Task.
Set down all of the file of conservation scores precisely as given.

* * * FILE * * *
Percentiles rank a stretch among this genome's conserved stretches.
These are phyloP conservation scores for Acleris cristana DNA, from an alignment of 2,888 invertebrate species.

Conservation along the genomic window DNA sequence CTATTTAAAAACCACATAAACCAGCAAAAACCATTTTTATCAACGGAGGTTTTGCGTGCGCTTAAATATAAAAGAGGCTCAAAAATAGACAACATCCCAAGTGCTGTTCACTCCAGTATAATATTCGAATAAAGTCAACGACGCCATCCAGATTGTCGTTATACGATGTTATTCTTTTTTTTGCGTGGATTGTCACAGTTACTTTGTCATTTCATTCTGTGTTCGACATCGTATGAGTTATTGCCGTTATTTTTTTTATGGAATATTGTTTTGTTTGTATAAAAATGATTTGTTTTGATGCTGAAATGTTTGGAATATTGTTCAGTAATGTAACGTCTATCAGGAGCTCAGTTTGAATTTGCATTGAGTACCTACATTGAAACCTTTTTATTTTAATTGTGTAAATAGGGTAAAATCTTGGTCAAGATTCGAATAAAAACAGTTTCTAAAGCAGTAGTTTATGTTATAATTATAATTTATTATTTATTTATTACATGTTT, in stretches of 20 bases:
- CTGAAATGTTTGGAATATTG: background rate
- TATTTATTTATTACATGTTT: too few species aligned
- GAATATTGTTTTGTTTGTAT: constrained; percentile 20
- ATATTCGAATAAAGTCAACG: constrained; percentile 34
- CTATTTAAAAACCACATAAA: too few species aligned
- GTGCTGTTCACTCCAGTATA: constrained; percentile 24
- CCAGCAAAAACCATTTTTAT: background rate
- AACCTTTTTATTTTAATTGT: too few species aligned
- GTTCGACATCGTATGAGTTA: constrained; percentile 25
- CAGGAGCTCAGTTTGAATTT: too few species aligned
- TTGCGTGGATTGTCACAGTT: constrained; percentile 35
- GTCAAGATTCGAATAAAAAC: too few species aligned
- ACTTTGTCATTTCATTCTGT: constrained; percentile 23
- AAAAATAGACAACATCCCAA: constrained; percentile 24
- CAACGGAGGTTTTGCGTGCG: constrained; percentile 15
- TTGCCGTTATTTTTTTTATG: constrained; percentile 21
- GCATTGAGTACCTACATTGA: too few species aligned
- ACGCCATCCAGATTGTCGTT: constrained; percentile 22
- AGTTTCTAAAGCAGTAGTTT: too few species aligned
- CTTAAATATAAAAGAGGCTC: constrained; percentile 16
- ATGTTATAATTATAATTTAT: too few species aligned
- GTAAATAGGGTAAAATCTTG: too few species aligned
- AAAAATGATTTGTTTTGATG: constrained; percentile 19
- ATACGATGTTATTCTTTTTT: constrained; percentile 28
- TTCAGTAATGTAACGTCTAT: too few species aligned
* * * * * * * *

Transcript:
Percentiles rank a stretch among this genome's conserved stretches.
These are phyloP conservation scores for Acleris cristana DNA, from an alignment of 2,888 invertebrate species.

Conservation along the genomic window DNA sequence CTATTTAAAAACCACATAAACCAGCAAAAACCATTTTTATCAACGGAGGTTTTGCGTGCGCTTAAATATAAAAGAGGCTCAAAAATAGACAACATCCCAAGTGCTGTTCACTCCAGTATAATATTCGAATAAAGTCAACGACGCCATCCAGATTGTCGTTATACGATGTTATTCTTTTTTTTGCGTGGATTGTCACAGTTACTTTGTCATTTCATTCTGTGTTCGACATCGTATGAGTTATTGCCGTTATTTTTTTTATGGAATATTGTTTTGTTTGTATAAAAATGATTTGTTTTGATGCTGAAATGTTTGGAATATTGTTCAGTAATGTAACGTCTATCAGGAGCTCAGTTTGAATTTGCATTGAGTACCTACATTGAAACCTTTTTATTTTAATTGTGTAAATAGGGTAAAATCTTGGTCAAGATTCGAATAAAAACAGTTTCTAAAGCAGTAGTTTATGTTATAATTATAATTTATTATTTATTTATTACATGTTT, in stretches of 20 bases:
- CTGAAATGTTTGGAATATTG: background rate
- TATTTATTTATTACATGTTT: too few species aligned
- GAATATTGTTTTGTTTGTAT: constrained; percentile 20
- ATATTCGAATAAAGTCAACG: constrained; percentile 34
- CTATTTAAAAACCACATAAA: too few species aligned
- GTGCTGTTCACTCCAGTATA: constrained; percentile 24
- CCAGCAAAAACCATTTTTAT: background rate
- AACCTTTTTATTTTAATTGT: too few species aligned
- GTTCGACATCGTATGAGTTA: constrained; percentile 25
- CAGGAGCTCAGTTTGAATTT: too few species aligned
- TTGCGTGGATTGTCACAGTT: constrained; percentile 35
- GTCAAGATTCGAATAAAAAC: too few species aligned
- ACTTTGTCATTTCATTCTGT: constrained; percentile 23
- AAAAATAGACAACATCCCAA: constrained; percentile 24
- CAACGGAGGTTTTGCGTGCG: constrained; percentile 15
- TTGCCGTTATTTTTTTTATG: constrained; percentile 21
- GCATTGAGTACCTACATTGA: too few species aligned
- ACGCCATCCAGATTGTCGTT: constrained; percentile 22
- AGTTTCTAAAGCAGTAGTTT: too few species aligned
- CTTAAATATAAAAGAGGCTC: constrained; percentile 16
- ATGTTATAATTATAATTTAT: too few species aligned
- GTAAATAGGGTAAAATCTTG: too few species aligned
- AAAAATGATTTGTTTTGATG: constrained; percentile 19
- ATACGATGTTATTCTTTTTT: constrained; percentile 28
- TTCAGTAATGTAACGTCTAT: too few species aligned